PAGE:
Most of us know the saying, “Time is money.” But did you know that language is money too?
Research from around the world reveals that foreign language speakers enjoy higher salaries.
So if you’ve ever wondered whether foreign languages, especially English, could help your career, the answer is a firm “YES.”
Whether you’re an accountant or a piano teacher, whether you plan on working abroad or never leaving your country, English can play a huge role in your career.
And we're going to show you how.
English Unlocks International Opportunities
Nowadays, you don’t need to relocate to get a job abroad. Due to the COVID-19 pandemic, many companies have started letting their employees work from home. Some such as Twitter, are even going remote for the indefinite future.
Many of these companies are also hiring new employees regardless of location. This means that you can now work for top companies around the world from the comfort of your home.
And even before the COVID-19 pandemic, English language skills allowed many professionals — from freelance illustrators to web developers — to find remote work opportunities.
So if your job can be done remotely, chances are, there are a lot of opportunities out there — as long as your business English communication skills are good enough to open these doors.
English Unlocks Opportunities In Your Country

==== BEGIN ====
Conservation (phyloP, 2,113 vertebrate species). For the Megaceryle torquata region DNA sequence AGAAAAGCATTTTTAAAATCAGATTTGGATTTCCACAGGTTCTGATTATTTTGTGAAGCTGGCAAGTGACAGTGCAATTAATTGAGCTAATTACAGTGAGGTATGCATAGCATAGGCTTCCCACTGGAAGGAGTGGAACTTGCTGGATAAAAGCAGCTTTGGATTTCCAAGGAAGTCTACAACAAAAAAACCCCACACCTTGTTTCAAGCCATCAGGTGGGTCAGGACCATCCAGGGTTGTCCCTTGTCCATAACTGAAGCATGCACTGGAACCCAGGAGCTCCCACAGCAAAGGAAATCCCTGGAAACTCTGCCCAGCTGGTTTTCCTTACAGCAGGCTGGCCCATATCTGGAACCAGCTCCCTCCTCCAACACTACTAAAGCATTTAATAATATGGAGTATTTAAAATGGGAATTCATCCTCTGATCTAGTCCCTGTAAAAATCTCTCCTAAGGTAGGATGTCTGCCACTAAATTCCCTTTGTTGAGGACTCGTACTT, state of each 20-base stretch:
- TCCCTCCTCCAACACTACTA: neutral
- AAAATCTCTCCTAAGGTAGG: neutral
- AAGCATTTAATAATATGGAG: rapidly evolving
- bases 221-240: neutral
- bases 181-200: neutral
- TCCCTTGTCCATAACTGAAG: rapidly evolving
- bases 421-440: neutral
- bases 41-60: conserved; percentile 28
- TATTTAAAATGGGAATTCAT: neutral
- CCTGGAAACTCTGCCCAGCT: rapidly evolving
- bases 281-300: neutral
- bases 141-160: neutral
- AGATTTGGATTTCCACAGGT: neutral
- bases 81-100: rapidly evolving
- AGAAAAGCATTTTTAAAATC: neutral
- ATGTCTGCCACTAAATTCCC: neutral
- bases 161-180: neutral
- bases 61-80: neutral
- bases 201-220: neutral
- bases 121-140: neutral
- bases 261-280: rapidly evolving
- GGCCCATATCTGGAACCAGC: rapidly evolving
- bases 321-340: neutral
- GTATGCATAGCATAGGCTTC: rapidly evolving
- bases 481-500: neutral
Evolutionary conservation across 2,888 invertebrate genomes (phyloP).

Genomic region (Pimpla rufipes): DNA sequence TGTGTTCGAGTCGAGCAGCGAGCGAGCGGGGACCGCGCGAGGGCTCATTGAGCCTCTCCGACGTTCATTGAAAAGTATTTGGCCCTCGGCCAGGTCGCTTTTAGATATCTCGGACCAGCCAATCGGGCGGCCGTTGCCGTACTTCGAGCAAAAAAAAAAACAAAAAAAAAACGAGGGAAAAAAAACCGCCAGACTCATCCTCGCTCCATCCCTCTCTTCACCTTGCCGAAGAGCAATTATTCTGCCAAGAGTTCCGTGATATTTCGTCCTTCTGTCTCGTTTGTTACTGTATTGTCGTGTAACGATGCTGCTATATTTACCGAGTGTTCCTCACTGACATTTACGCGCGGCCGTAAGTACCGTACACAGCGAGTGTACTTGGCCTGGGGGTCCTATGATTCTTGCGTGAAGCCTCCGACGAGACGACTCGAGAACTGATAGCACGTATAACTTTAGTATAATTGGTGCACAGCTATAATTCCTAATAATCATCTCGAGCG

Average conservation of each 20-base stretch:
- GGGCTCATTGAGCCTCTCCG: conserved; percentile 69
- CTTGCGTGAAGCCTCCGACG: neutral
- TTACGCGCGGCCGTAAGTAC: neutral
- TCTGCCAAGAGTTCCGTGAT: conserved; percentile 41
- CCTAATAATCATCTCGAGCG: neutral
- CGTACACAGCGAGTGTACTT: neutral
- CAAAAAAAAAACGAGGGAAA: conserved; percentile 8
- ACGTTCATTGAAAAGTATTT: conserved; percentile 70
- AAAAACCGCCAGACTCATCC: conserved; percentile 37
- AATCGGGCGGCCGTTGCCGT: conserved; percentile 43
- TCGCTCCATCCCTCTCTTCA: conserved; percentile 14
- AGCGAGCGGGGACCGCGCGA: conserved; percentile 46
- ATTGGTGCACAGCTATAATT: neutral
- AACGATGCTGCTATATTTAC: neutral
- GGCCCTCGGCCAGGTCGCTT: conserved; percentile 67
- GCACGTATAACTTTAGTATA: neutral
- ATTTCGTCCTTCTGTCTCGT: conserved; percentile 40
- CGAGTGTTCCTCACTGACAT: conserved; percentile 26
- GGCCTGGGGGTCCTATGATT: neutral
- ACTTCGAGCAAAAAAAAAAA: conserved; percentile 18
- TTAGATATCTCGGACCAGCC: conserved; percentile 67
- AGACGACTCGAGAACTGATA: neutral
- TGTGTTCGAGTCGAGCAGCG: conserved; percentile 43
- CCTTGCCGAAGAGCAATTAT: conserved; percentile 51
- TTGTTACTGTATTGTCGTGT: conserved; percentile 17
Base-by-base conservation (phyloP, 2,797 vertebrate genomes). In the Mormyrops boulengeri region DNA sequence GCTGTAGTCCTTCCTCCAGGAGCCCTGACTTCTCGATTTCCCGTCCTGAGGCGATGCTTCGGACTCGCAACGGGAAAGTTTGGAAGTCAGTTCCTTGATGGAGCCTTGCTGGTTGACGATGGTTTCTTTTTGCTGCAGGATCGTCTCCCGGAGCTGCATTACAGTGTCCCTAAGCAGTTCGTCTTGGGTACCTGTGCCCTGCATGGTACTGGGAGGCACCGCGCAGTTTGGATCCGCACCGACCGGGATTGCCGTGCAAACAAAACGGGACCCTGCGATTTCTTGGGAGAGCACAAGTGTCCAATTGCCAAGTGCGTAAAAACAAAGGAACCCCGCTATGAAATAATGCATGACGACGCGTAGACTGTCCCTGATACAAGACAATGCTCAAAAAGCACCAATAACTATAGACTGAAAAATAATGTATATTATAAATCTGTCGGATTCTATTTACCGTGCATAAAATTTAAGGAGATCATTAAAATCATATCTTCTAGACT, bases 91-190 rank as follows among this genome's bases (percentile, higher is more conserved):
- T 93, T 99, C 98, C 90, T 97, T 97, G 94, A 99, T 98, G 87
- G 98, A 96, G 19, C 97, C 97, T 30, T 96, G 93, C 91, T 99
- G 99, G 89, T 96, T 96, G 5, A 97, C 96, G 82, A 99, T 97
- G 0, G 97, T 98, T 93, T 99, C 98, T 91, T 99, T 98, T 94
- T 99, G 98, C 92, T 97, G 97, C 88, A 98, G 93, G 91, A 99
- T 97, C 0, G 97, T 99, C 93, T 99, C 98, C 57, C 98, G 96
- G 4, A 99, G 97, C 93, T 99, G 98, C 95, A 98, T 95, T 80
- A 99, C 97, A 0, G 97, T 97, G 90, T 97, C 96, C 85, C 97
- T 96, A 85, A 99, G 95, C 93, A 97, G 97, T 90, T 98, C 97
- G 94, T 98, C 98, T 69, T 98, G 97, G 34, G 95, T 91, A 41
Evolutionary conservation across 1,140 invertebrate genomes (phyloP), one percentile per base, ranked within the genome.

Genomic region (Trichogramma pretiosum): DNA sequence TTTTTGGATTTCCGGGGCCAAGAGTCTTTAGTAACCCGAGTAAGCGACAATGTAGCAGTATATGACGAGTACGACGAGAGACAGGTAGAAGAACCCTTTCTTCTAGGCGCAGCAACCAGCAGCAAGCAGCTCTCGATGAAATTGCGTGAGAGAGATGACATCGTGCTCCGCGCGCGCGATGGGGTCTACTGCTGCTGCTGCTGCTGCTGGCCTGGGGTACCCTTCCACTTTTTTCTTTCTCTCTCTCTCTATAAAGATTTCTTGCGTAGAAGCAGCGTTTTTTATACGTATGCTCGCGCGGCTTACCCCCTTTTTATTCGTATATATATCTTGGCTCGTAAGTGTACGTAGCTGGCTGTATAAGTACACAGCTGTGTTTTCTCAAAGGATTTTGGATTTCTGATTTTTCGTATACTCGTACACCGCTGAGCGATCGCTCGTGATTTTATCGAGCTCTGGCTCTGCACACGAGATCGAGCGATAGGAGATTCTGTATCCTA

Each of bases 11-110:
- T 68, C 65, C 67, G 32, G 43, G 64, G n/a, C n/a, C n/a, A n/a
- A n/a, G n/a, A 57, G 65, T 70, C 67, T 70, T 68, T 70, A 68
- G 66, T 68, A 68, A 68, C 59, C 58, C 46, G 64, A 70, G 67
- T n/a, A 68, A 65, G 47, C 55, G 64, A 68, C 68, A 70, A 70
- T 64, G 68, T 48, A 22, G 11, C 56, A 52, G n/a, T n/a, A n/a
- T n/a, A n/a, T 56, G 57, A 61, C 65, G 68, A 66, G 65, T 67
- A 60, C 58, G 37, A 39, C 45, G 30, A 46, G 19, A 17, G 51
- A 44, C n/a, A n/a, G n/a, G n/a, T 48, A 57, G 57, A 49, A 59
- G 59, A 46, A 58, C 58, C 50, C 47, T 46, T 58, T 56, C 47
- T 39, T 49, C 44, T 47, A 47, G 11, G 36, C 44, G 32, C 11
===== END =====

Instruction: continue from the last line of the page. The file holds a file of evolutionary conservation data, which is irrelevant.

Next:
As an English tutoring company, we’ve had many students in fields from pharmaceuticals to education who wanted to become more competitive in their local job market.
For example, as a Brazilian student of ours shared, “It’s common to hear about unqualified people who were promoted just for having a good level of English and on the other hand, amazing professionals who were not, because they didn't have the English skills. English has become something every company asks for even if they don’t actually need it.”
As research also suggests, it’s difficult to be promoted to a managerial position in Latin America unless you have English skills.
Of course, this doesn’t just apply to Latin America or big global corporations. These days, international trade is 25% of the world economy, so even small and medium-sized companies also need English-speaking workers if they want to develop business opportunities abroad.
Lastly, many careers not related to trade will also get a boost from English skills. Here are some examples:
- If you speak English, you can teach online classes in your field of expertise, whether that’s music, arts, or cooking. You can even teach your own language to others!
- If you’re a therapist who speaks English, you can have clients from different countries. A famous example is Ester Perel, who is originally from Belgium but helps clients from around the world.
- If you’re an accountant who speaks English, you can take the US CPA licensing exam. Upon passing, the license not only allows you to work as an accountant in eight countries, but also gives you a competitive edge when applying to foreign companies in your country.
English Enables You to Stay Up-to-Date
Finally, whether you work in design or biotech, you’ll need English to keep up with the latest developments in your field.
For instance, some of our students who are engineers tell us that they don’t need English for work, but they do need it to attend conferences and look up information on new technologies.
This may explain why there is a strong correlation between English skills and innovation in many countries. After all, innovation relies increasingly on collaboration between people from different parts of the world, and English is a basic necessity for such collaborations.